Babies, and some of the rest of us in our less proud moments, are not alone in speaking this way.
According to a study published today in PeerJ
, bonobos communicate similarly to human infants, which means "baby talk" may not be uniquely human.
"It appears that the more we look, the more similarity we find between animals and humans," said Zanna Clay of the University of Birmingham's School of Psychology, who led the study.
Bonobos, humanity's closest relatives, have a reputation for being talkative. They are known to blow raspberries to get attention. Some of the most well-known bonobos seem to understand English. They can identify words based on symbols or even manage to use an iPad.
But very frequently, bonobos "peep," keeping their mouths closed and letting out a quick, high-pitched sound. They do it in a variety of contexts, whether they have found food or something much less welcoming. If that sounds to you like the way human infants squeak and growl, well, some scientists agree with you.
To explore bonobo peeps, Clay led a group of researchers to record a wild bonobo community in the Democratic Republic of Congo. They observed the community of some 39 apes and recorded the peeps, cataloging what the bonobos were doing and what was going on around them during each peep.
"When I studied the bonobos in their native setting in Congo, I was struck by how frequent their peeps were, and how many different contexts they produce them in," Clay said. "It became apparent that because we couldn't always differentiate between peeps, we needed [to] understand the context to get to the root of their communication."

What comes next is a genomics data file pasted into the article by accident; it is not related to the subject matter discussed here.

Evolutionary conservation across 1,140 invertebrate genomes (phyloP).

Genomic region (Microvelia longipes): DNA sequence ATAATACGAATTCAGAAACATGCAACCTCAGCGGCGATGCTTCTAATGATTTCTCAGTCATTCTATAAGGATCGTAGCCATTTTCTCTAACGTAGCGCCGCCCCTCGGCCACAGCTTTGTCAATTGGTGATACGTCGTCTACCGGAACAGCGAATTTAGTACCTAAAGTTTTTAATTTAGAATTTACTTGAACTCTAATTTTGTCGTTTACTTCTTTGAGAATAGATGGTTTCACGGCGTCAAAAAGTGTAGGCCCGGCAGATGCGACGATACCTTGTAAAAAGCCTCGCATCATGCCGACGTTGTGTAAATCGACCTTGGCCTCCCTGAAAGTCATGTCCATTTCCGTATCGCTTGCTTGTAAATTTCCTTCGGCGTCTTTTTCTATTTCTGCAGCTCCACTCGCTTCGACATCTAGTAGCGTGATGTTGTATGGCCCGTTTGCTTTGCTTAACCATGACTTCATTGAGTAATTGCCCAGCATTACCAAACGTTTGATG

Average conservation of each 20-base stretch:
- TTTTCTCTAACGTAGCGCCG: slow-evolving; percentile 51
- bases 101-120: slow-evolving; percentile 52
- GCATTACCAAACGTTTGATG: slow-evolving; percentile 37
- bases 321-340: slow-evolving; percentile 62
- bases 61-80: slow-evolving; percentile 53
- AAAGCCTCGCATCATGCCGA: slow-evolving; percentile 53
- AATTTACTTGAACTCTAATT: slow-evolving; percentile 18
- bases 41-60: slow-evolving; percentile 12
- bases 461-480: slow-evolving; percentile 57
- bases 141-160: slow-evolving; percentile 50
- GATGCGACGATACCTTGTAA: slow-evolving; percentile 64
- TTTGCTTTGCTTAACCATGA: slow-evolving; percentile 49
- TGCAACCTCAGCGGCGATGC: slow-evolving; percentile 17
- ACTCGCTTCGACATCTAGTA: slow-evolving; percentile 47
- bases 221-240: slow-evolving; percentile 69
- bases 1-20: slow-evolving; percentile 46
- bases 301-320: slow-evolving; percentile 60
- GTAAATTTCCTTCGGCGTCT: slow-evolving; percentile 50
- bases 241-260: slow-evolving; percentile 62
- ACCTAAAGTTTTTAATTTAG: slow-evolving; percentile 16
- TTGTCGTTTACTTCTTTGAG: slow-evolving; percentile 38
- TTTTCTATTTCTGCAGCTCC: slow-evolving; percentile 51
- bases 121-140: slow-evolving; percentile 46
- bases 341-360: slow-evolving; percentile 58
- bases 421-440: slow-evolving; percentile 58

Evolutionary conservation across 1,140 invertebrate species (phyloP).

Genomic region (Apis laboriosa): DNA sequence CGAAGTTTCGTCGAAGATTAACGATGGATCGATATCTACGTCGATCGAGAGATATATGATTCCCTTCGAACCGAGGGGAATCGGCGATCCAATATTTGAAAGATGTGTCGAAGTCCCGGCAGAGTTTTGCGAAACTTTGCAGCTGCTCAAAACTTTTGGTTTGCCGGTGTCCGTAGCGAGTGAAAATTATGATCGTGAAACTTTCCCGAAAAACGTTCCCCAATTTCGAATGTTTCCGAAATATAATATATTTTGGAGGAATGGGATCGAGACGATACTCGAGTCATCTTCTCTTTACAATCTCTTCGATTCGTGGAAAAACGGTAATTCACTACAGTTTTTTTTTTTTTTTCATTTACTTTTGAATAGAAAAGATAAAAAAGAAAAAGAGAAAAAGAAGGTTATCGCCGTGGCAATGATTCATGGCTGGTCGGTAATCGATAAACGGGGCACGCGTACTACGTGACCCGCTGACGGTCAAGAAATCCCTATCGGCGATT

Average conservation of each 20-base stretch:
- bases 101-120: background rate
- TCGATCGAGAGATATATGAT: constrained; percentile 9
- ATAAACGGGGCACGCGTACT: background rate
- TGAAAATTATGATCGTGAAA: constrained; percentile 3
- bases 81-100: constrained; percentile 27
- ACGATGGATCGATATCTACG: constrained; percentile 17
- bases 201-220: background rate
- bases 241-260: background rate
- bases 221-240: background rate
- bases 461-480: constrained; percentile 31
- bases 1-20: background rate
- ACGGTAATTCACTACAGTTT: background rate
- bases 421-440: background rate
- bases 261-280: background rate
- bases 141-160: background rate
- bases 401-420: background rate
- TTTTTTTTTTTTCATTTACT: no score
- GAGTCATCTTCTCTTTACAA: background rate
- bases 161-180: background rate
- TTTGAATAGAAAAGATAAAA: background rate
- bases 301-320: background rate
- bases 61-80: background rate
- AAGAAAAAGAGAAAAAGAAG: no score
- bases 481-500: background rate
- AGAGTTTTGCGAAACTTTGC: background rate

They found that in positive contexts, like eating, and neutral contexts, like traveling or resting, the peeps sounded basically alike. In negative contexts, like alarm at the discovery of a predator, peeps varied widely.
According to the study, the observations suggest bonobos can communicate a range of emotions with the same sound. This kind of speech is called "functional flexibility," as opposed to "functionally fixed" communication, like crying, screaming and laughing, which depends on emotion. Until now, researchers thought "functional flexibility" was something only humans had.
The findings help researchers learn more about bonobos -- and more about us. If "functional flexibility" is not uniquely human, further study of bonobos might help us uncover a range of mysteries, from the way human speech evolved to the role of speech in biological processes. Who knows? We might even get a comprehensive understanding of baby talk.
The study also calls for further research of bonobo peeps to confirm these findings and hopefully learn more about the way our closest relatives speak.
Bonobos have long since exhibited emotions we know not to be uniquely human. The apes laugh and scream. They play, and they form deep communities. According to this study, it looks like they also speak with weird little noises, conveying the important information a child is able to communicate to a parent.